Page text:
When Jim Hollander, an American photographer, arrived by ship in Israel in 1983, he found the cafe society of Tel Aviv had one major difference to other cities along the shores of the Mediterranean.
“You would see these people sitting with numbers on their arms,” Hollander recalled, referring to tattooed Nazi identification codes. “I thought: I would love to do a big story on this. Tel Aviv was filled with Holocaust survivors. And that stayed with me for years.”
But covering the news – getting early-morning calls to drive off or fly off to a different place – Hollander never found a free moment. “This is a relentless news story. You don’t have time to do projects you’d like to do, personal things. The news controls things.”
Hollander never left the region. He married Rina Castelnuovo, a renowned Israeli photographer who shoots for the New York Times, and they settled in a village on the outskirts of Jerusalem.
Nearly four decades later, Castelnuovo and Hollander remain almost as busy as they ever were. Yet both knew that if they were to do the project, it would have to be now. “In five or 10 years, these people will be gone,” said Castelnuovo.
The result of their efforts is one of the largest feats of photojournalism ever attempted. More than 250 photographers in around 25 countries have taken portraits of the last Holocaust survivors.
All are professional photographers who volunteered their time. Carol Guzy, the first journalist to win a Pulitzer prize four times, photographed Goldie Szachter Kalib, who survived the Holocaust as a 13-year-old. Steve McCurry, famed for his green-eyed “Afghan girl” cover shot for National Geographic, was also paired with a survivor.
Castelnuovo and Hollander have met scores of news photographers in a career of reporting on conflict in the Middle East, but the project also includes contributions from dozens of prominent commercial, art, fashion and studio photographers. One of the best known, Mark Mann, is celebrated for his up close and brightly lit celebrity fashion shoots.
Pictures have been taken of people who have lived extraordinary lives, including Anne Frank’s stepsister, Eva Schloss, and Ryszard Horowitz, one of the youngest concentration camp survivors to make it on to Oskar Schindler’s list. Horowitz later became a photographer himself.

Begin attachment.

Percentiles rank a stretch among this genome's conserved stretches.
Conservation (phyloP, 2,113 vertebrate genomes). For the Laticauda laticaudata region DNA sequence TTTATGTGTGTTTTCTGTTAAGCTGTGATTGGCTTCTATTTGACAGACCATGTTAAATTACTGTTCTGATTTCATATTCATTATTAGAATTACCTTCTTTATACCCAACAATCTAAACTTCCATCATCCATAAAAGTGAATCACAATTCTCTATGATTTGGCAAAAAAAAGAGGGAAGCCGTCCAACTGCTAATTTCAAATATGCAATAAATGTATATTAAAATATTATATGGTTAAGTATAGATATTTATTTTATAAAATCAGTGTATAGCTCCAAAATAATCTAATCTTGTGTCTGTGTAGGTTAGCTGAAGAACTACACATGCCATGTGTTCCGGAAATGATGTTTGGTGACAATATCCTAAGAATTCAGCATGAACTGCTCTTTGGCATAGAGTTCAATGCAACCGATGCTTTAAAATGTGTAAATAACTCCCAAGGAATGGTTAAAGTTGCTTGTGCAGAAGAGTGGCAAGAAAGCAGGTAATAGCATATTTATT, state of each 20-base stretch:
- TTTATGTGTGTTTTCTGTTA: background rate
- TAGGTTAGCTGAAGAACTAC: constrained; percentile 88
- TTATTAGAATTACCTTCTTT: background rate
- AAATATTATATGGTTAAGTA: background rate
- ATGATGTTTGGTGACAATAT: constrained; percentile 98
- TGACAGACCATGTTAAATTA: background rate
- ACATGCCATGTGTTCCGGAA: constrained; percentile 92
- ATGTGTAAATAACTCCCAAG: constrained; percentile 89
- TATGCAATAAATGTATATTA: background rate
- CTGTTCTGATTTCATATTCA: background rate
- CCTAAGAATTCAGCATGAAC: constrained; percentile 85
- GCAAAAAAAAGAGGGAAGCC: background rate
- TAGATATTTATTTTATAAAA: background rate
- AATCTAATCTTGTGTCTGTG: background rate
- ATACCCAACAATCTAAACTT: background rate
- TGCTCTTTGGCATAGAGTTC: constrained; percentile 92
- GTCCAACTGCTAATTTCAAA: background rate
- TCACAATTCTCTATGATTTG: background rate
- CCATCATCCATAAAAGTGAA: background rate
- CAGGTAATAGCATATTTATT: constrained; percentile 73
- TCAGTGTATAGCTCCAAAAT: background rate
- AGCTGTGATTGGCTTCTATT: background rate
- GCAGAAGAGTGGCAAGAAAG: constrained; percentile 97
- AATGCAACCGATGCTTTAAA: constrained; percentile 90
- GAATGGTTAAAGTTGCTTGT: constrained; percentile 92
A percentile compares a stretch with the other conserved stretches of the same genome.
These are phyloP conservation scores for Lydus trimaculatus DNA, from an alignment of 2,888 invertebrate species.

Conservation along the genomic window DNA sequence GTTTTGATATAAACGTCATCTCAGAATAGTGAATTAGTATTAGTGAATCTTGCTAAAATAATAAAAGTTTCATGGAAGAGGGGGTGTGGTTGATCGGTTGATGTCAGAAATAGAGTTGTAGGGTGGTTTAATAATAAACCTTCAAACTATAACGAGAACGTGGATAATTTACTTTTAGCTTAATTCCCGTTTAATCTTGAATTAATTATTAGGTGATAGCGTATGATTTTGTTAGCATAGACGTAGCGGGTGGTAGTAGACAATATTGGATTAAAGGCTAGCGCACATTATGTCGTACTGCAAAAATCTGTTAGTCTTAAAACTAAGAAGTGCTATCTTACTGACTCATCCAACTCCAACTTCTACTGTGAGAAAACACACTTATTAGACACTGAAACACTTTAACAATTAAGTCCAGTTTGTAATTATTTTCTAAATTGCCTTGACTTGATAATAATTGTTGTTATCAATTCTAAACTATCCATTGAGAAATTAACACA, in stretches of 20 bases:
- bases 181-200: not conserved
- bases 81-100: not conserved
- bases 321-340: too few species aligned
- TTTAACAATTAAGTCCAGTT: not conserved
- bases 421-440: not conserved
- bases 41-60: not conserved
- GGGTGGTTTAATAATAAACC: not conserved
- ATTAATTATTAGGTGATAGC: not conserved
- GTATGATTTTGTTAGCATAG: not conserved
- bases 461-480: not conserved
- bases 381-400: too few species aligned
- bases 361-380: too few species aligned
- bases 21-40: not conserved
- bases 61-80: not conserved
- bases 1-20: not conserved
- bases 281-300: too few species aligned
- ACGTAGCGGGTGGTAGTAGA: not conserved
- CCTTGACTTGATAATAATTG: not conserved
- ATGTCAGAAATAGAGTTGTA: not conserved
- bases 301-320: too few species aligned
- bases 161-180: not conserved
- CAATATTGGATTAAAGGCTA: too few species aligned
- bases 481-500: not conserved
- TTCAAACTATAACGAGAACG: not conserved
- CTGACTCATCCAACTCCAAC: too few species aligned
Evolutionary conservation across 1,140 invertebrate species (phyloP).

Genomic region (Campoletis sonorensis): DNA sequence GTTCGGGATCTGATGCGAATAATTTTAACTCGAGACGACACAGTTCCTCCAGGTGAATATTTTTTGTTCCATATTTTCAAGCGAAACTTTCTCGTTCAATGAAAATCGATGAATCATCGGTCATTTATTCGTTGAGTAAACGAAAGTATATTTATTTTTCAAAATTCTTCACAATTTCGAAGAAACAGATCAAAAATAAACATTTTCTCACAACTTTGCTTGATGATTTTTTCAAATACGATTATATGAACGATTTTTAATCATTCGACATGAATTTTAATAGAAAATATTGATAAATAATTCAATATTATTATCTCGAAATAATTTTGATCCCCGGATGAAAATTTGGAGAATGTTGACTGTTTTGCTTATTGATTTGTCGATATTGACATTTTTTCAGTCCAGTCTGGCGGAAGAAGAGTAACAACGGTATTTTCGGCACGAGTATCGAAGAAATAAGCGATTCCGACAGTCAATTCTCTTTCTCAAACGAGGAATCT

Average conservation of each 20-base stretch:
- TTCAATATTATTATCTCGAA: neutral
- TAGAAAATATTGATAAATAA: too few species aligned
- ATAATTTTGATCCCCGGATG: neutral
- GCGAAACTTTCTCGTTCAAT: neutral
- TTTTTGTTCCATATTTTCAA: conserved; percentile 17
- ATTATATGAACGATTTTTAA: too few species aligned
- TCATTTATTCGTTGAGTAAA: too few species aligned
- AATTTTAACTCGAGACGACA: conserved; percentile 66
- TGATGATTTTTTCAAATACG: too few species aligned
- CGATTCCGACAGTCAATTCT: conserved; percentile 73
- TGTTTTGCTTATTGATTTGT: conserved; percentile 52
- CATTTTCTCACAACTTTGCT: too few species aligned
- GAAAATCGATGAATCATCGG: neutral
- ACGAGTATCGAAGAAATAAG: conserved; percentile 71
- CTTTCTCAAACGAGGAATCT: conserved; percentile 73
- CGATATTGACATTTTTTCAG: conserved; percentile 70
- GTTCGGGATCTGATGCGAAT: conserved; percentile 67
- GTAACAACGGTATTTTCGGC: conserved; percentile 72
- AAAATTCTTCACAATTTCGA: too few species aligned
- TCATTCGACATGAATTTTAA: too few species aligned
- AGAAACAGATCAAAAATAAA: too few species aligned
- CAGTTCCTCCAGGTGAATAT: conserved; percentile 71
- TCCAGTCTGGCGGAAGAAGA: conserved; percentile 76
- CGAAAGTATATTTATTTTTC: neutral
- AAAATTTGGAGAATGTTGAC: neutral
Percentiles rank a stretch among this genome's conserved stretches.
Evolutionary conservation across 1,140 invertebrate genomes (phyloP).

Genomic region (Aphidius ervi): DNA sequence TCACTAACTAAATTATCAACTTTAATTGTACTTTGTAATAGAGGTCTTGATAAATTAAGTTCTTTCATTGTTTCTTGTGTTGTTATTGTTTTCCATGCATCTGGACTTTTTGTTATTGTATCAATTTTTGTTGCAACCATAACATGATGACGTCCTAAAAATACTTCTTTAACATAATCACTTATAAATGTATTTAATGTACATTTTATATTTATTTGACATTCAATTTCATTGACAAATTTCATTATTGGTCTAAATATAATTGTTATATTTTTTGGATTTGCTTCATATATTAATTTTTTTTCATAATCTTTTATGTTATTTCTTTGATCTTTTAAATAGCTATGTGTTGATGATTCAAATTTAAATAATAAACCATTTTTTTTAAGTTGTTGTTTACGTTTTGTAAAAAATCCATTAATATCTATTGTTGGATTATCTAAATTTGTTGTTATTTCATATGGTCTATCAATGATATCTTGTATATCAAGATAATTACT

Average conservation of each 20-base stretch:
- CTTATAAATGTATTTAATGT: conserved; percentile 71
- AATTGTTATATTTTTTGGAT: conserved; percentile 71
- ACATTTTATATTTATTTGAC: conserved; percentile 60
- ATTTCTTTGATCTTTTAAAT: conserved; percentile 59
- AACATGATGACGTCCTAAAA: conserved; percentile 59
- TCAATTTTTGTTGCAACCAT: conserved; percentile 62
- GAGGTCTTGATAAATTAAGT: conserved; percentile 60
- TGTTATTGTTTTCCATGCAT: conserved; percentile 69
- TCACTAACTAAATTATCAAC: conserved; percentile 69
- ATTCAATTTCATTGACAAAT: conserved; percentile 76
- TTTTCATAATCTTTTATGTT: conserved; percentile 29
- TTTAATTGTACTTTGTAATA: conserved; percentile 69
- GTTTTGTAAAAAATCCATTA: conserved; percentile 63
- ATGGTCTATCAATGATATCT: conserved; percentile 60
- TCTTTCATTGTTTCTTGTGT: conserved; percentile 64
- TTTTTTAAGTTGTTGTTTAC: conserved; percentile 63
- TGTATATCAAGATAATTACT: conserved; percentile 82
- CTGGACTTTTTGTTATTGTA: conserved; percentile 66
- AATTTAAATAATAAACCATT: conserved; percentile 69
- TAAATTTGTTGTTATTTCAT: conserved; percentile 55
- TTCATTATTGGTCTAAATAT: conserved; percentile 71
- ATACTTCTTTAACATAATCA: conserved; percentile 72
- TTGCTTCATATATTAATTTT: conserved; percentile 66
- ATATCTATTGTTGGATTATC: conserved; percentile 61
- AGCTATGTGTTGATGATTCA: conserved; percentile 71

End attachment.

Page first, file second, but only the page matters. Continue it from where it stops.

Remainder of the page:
One man, Shaul Paul Ladany, became a two-time Olympian race walker. In 1972 he was one of five members of the Israeli team in Munich to survive a bloody attack by Palestinian militants.
Only one person photographed was not, in fact, a Holocaust survivor. Benjamin Ferencz is the last living prosecutor from the Nuremberg trials. “He said: you guys better come along and photograph me soon,” Hollander said with a laugh.
On Monday, coinciding with the 75th anniversary of the liberation of the Nazi death camp of Auschwitz, an exhibition showing the photos will open at the UN headquarters in New York. On the same day, a video of the portraits will be screened in Israel, Germany and Bosnia and Herzegovina.
When contacting photographers during the past two years, Castelnuovo and Hollander gave minimal direction as they did not want to influence the final shot. Hollander would say: “Do what you want to do. I don’t want to tell you what to do, or even suggest what to do … shoot it, meet the person, send me the finished product. You edit the picture. It’s your project too.”
The result is an incredibly diverse set of pictures with no singular artistic theme. There are close, intimate portraits in black and white and others in bright colours showing people dancing, getting their hair cut or with their vast families – one captures a woman hanging up cards for her 90th birthday on a length of string.
“The majority [of photos] show something different – people living their lives. They studied, they had a career, they had children, and we wanted to show that,” said Castelnuovo. “It’s true that behind everything, behind the facade of a successful life, there is a terrible past … The idea is to look at these people that, despite everything, managed to go on with their lives, rebuild their lives.”
In their living room, their 49-year-old pet parrot squawking in the background, Hollander and Castelnuovo acknowledge they have started something that may end up consuming their lives for years. They say the project will never be formally finished as more and more photographers express interest. Tens of thousand of survivors are thought to be still alive today. Not all have been identified. “We’re still accepting work … I’m not sure we will be able to manage it,” said Hollander.
A big driver of the exhibition was to combat rising antisemitism and increasing ignorance around the European genocide. Castelnuovo and Hollander had seen surveys on how large percentages of Europeans know little or nothing about the Holocaust. “What can we do as photographers, except what we know?” said Castelnuovo.
She also has a familial motive for the project. Both of her parents, originally Polish, were Holocaust survivors. The exhibition is titled the Lonka Project, after her mother, Elenora “Lonka” Nass, who survived five Nazi concentration camps. When Lonka died in 2018, her daughter felt the burden of telling her story was passed on.
“Suddenly you feel like you inherit this terrible past. And you have to do something with it,” she said. “That’s how I feel – that I have some inheritance, that I have to do something with it.”